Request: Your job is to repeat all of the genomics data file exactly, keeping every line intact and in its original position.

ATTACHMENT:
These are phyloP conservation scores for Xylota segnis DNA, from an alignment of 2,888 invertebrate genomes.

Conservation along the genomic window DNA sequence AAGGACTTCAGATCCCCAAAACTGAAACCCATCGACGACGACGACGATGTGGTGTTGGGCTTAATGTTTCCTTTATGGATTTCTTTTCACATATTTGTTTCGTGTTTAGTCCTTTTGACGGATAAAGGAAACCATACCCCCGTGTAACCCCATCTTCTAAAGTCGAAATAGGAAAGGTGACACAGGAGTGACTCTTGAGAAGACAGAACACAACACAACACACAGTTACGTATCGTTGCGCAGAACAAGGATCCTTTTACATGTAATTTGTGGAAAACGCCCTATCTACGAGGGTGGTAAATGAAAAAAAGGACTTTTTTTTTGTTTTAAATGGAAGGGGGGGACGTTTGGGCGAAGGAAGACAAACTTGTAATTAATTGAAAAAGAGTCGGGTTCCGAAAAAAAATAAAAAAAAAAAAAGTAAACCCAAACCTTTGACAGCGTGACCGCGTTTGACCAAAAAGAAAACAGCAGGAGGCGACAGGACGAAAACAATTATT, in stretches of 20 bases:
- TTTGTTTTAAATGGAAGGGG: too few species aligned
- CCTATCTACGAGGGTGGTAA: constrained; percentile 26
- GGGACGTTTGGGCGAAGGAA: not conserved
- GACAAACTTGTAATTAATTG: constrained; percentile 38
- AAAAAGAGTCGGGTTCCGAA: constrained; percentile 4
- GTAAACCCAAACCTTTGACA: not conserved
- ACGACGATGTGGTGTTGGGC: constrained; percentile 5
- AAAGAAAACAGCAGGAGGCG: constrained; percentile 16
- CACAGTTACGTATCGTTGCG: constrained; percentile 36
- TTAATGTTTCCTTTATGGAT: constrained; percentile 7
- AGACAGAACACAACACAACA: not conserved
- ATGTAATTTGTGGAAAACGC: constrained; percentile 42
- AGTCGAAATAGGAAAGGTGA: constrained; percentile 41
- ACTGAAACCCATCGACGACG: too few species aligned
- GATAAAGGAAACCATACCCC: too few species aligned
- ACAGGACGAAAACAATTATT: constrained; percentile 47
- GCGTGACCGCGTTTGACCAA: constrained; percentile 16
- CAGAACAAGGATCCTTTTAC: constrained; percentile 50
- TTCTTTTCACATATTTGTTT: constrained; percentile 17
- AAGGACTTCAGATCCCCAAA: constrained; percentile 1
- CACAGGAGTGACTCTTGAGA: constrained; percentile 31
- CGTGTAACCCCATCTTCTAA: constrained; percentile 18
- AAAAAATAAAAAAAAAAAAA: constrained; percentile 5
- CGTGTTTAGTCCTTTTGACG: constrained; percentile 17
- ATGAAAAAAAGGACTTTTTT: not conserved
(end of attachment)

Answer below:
These are phyloP conservation scores for Xylota segnis DNA, from an alignment of 2,888 invertebrate genomes.

Conservation along the genomic window DNA sequence AAGGACTTCAGATCCCCAAAACTGAAACCCATCGACGACGACGACGATGTGGTGTTGGGCTTAATGTTTCCTTTATGGATTTCTTTTCACATATTTGTTTCGTGTTTAGTCCTTTTGACGGATAAAGGAAACCATACCCCCGTGTAACCCCATCTTCTAAAGTCGAAATAGGAAAGGTGACACAGGAGTGACTCTTGAGAAGACAGAACACAACACAACACACAGTTACGTATCGTTGCGCAGAACAAGGATCCTTTTACATGTAATTTGTGGAAAACGCCCTATCTACGAGGGTGGTAAATGAAAAAAAGGACTTTTTTTTTGTTTTAAATGGAAGGGGGGGACGTTTGGGCGAAGGAAGACAAACTTGTAATTAATTGAAAAAGAGTCGGGTTCCGAAAAAAAATAAAAAAAAAAAAAGTAAACCCAAACCTTTGACAGCGTGACCGCGTTTGACCAAAAAGAAAACAGCAGGAGGCGACAGGACGAAAACAATTATT, in stretches of 20 bases:
- TTTGTTTTAAATGGAAGGGG: too few species aligned
- CCTATCTACGAGGGTGGTAA: constrained; percentile 26
- GGGACGTTTGGGCGAAGGAA: not conserved
- GACAAACTTGTAATTAATTG: constrained; percentile 38
- AAAAAGAGTCGGGTTCCGAA: constrained; percentile 4
- GTAAACCCAAACCTTTGACA: not conserved
- ACGACGATGTGGTGTTGGGC: constrained; percentile 5
- AAAGAAAACAGCAGGAGGCG: constrained; percentile 16
- CACAGTTACGTATCGTTGCG: constrained; percentile 36
- TTAATGTTTCCTTTATGGAT: constrained; percentile 7
- AGACAGAACACAACACAACA: not conserved
- ATGTAATTTGTGGAAAACGC: constrained; percentile 42
- AGTCGAAATAGGAAAGGTGA: constrained; percentile 41
- ACTGAAACCCATCGACGACG: too few species aligned
- GATAAAGGAAACCATACCCC: too few species aligned
- ACAGGACGAAAACAATTATT: constrained; percentile 47
- GCGTGACCGCGTTTGACCAA: constrained; percentile 16
- CAGAACAAGGATCCTTTTAC: constrained; percentile 50
- TTCTTTTCACATATTTGTTT: constrained; percentile 17
- AAGGACTTCAGATCCCCAAA: constrained; percentile 1
- CACAGGAGTGACTCTTGAGA: constrained; percentile 31
- CGTGTAACCCCATCTTCTAA: constrained; percentile 18
- AAAAAATAAAAAAAAAAAAA: constrained; percentile 5
- CGTGTTTAGTCCTTTTGACG: constrained; percentile 17
- ATGAAAAAAAGGACTTTTTT: not conserved